book spotlight: richard rorty, the making of an american philosopher by neil gross

Seems like we’ve got a lot of good books on politics and intellectual life coming out these days! Neil Gross’ new book on the philosopher Richard Rorty is an ambitious attempt to recast the sociology of intellectuals. To make his case, Gross covers topics as varied as Erickson’s identity theory, neo-functionalism, habitus, analytic philosophy, biography, and American higher education. This book is not for the meek. Once must really process these diverse materials to get the most from the book, but it’s worth the effort.

Let’s start with a summary of what Gross is trying to fight against:

Many theorists (Bourdieu, Collins) posit that intellectuals struggle to gather attention, status, or symbolic goods. These theories suggest that people shape their intellectual trajectories to maximize these things.

What’s Gross’ project?

Theories of utility maximization in attention space/fields are not enough. To truly understand intellectual trajectories, you have to consider the intellectual narrative of self and how it fits into these attention/status maximizing processes. Identity formation/effects and career maximization are distinct, but interacting, processes.

The case study? Richard Rorty:

Super duper famous philosopher Richard Rorty dumped analytical philosophy for pragmatism. Some people might think this was just an attempt to get attention. It’s not. His trajectory stemmed from ideas he appropriated early in his life course. His whole career is shaped by the tug and pull of his personal identity and the demands of academia.

To get there, Gross goes through an extensive review of the sociology of intellectuals, theories of identity, and, of course, a detailed review of Rorty’s life. This book is a serious contribution to a number of areas.

First, it represents a much needed attempt to integrate biography into the study of intellectual institutions. There have been earlier attempts, like the psycho-analytic biographies of scientists, but this one rings more true and doesn’t require any dubious psychology. Second, this will likely be one of the standard contributions to the study of Rorty. I am not an expert on his ouvre, but I suspect Gross’ book will be the best account for years to come. Third, this sort of book is a healthy antidote to neo-institutional theories that harp on conformity within organizational fields. Yes, I know people talk about change, but you won’t read many accounts of deviance in the orgs lit that measures up to this one.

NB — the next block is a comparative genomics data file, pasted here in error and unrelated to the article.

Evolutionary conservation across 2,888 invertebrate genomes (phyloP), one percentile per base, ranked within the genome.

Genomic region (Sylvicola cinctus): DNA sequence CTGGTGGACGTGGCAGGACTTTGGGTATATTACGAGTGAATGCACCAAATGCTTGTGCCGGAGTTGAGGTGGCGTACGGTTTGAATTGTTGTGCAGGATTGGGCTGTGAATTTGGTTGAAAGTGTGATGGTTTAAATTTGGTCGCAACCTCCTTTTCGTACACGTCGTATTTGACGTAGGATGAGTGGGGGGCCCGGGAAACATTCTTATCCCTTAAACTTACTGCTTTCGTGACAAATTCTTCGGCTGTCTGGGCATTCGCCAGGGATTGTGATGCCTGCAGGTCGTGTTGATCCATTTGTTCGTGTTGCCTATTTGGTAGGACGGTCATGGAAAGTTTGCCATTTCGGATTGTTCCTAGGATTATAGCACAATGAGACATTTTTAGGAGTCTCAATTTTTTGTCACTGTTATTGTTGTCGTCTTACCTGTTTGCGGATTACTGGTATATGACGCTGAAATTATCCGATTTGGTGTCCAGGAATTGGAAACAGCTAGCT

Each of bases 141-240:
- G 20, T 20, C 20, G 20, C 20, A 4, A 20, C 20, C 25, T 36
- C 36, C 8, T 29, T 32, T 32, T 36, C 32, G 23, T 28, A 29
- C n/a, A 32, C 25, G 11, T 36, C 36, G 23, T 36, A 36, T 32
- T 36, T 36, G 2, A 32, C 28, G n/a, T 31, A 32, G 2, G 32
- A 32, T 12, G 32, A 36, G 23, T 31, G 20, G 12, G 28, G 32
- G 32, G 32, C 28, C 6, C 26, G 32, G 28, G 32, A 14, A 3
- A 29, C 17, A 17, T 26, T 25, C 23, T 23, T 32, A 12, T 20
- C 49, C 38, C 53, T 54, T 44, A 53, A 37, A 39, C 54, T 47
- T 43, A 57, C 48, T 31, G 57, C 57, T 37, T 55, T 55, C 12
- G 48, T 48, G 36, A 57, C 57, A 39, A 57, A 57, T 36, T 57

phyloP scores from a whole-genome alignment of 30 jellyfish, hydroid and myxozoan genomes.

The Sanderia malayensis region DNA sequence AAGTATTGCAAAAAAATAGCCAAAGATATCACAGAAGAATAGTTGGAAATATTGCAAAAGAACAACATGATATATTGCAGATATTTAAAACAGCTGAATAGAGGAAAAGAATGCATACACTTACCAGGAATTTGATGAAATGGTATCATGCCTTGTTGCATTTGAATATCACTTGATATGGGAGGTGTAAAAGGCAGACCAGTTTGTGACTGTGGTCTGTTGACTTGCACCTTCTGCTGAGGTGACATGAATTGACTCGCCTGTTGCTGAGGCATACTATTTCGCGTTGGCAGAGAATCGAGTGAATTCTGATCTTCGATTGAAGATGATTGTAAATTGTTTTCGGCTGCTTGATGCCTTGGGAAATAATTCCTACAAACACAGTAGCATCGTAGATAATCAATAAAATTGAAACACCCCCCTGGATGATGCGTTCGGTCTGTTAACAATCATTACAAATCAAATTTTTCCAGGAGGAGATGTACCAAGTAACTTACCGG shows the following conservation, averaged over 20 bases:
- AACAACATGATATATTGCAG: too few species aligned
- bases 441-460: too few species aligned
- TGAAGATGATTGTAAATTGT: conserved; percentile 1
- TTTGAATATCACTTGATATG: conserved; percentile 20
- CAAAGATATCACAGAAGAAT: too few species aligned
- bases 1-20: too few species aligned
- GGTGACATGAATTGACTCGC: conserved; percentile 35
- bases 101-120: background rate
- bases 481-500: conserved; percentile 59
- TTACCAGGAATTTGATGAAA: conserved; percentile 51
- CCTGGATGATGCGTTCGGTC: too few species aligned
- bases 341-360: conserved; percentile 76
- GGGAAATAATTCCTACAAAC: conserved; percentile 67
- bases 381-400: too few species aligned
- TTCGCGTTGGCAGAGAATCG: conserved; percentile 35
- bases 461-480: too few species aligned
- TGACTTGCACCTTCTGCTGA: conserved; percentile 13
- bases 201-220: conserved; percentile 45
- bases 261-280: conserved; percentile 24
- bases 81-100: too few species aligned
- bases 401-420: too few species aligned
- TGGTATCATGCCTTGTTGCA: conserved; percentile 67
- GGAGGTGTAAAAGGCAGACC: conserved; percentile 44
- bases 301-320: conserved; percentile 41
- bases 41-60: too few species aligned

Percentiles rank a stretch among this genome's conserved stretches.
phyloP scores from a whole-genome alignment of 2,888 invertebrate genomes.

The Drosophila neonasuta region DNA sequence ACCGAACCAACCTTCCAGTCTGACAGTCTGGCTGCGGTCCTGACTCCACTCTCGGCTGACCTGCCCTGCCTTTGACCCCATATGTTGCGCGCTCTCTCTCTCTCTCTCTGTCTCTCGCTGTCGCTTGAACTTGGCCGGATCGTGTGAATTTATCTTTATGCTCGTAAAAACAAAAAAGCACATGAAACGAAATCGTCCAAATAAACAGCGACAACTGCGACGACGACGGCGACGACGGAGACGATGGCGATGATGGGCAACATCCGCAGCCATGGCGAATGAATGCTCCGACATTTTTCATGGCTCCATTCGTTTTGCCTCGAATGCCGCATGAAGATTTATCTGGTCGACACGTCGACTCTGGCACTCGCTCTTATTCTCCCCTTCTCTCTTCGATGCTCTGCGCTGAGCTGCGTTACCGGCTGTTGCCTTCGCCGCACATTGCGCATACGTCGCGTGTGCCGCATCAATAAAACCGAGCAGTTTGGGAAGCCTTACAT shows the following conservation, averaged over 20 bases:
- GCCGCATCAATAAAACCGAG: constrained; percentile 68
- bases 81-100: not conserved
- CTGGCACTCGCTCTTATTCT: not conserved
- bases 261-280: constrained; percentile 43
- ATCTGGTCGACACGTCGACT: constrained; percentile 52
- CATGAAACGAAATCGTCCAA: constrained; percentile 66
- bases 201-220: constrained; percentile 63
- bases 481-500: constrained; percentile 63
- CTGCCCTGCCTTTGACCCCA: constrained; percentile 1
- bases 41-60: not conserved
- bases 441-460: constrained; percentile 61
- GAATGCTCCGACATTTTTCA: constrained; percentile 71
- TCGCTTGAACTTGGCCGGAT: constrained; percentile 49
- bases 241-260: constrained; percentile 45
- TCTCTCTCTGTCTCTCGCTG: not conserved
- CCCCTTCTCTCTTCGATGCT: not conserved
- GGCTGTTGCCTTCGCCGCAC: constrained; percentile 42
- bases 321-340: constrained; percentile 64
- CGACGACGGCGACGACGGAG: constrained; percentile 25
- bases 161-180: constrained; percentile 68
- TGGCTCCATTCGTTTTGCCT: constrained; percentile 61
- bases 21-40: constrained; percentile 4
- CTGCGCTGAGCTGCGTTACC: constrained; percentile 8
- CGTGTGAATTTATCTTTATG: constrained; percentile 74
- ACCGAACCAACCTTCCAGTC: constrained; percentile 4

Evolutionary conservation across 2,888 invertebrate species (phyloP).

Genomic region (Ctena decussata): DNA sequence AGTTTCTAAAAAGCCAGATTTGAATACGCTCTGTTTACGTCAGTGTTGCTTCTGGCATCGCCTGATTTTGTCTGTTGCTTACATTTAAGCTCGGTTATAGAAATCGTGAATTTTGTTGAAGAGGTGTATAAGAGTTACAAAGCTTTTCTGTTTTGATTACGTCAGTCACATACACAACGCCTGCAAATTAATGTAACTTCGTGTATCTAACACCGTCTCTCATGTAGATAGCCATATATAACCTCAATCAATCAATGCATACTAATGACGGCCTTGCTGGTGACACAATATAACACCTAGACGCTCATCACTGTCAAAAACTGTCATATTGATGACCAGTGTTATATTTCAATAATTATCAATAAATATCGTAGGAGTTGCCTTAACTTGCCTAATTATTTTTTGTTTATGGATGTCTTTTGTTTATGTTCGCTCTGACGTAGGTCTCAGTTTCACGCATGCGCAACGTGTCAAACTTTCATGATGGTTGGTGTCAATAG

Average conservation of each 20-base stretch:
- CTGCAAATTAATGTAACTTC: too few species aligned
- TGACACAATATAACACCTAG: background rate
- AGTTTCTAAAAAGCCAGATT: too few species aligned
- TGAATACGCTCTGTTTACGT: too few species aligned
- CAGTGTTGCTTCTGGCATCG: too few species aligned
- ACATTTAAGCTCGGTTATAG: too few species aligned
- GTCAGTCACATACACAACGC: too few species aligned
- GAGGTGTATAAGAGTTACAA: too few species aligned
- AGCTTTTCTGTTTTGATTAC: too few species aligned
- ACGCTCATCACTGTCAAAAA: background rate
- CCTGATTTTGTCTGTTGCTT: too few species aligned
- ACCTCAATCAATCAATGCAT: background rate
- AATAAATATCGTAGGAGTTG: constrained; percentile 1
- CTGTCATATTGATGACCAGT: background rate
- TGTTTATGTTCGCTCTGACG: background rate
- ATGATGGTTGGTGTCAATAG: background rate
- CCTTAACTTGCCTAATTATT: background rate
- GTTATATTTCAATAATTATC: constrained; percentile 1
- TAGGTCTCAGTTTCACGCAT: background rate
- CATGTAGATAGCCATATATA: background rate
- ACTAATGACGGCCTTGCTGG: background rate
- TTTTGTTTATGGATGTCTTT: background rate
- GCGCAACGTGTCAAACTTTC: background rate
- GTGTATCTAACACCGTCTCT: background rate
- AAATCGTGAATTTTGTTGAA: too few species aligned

Criticisms? One is that this sort of theory may describe latent tendencies in most intellectuals and not actual behavior. Why? As Gross himself notes, the average intellectual does not spend a life doing high power theory. They do a little normal science and a lot of teaching. So there won’t be many chances for biographical tendencies to shape intellectual output. They have to wait for a movement (see Gross’ earlier work!) within the profession to come along so they can express their “true” identity (see my work!).

Second, Gross tries to evade a simplistic demographic theory or historical theory that translates social trends/ethnicity/gender into intellectual life. This is a good impulse to follow, but it’s hard to pull off and intellectual self-identity doesn’t quite get you there. If we were to examine a large number of Jewish, of Black, or American, intellectuals, we’d probably observe commonalities in self-identity. So doesn’t that draw back toward the simplistic theory?

Regardless, these are the issues raised by good books. Recommended!

Written by fabiorojas

September 11, 2008 at 1:17 am

Posted in academia, books, fabio, sociology

3 Responses

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  1. These suggestions sound far from novel, as Rorty did write autobiographic texts extensively. For example in “Trotsky and the wild orchids” he writes about how he found analytical philosophy’s obsession with truth and complete ignorance of beauty troubling — a theme that appears to explain his insistence on dismantling the dominant position of realist discourse.

    In general, I have always thought the intellectual projects of major characters in philosophy appear to be tied strongly to a narcissist desire to construct a world view that reinforces their own identity, more than the desire to gain attention and fame. Or maybe that is simply charity granted for the dead white males we admire?


    Henri Schildt

    September 11, 2008 at 10:47 am

  2. […] Neil Gross: Richard Rorty, The Making of an American Philosopher […]


  3. […] N+1 magazine has a lengthy response by Gideon-Lewis Kraus to Neil Gross’ book on Rorty. Previous orgtheory review of Gross. Choice clips – Kraus’ thinks Gross’ focus on self-concept is lame: Gross ends up […]


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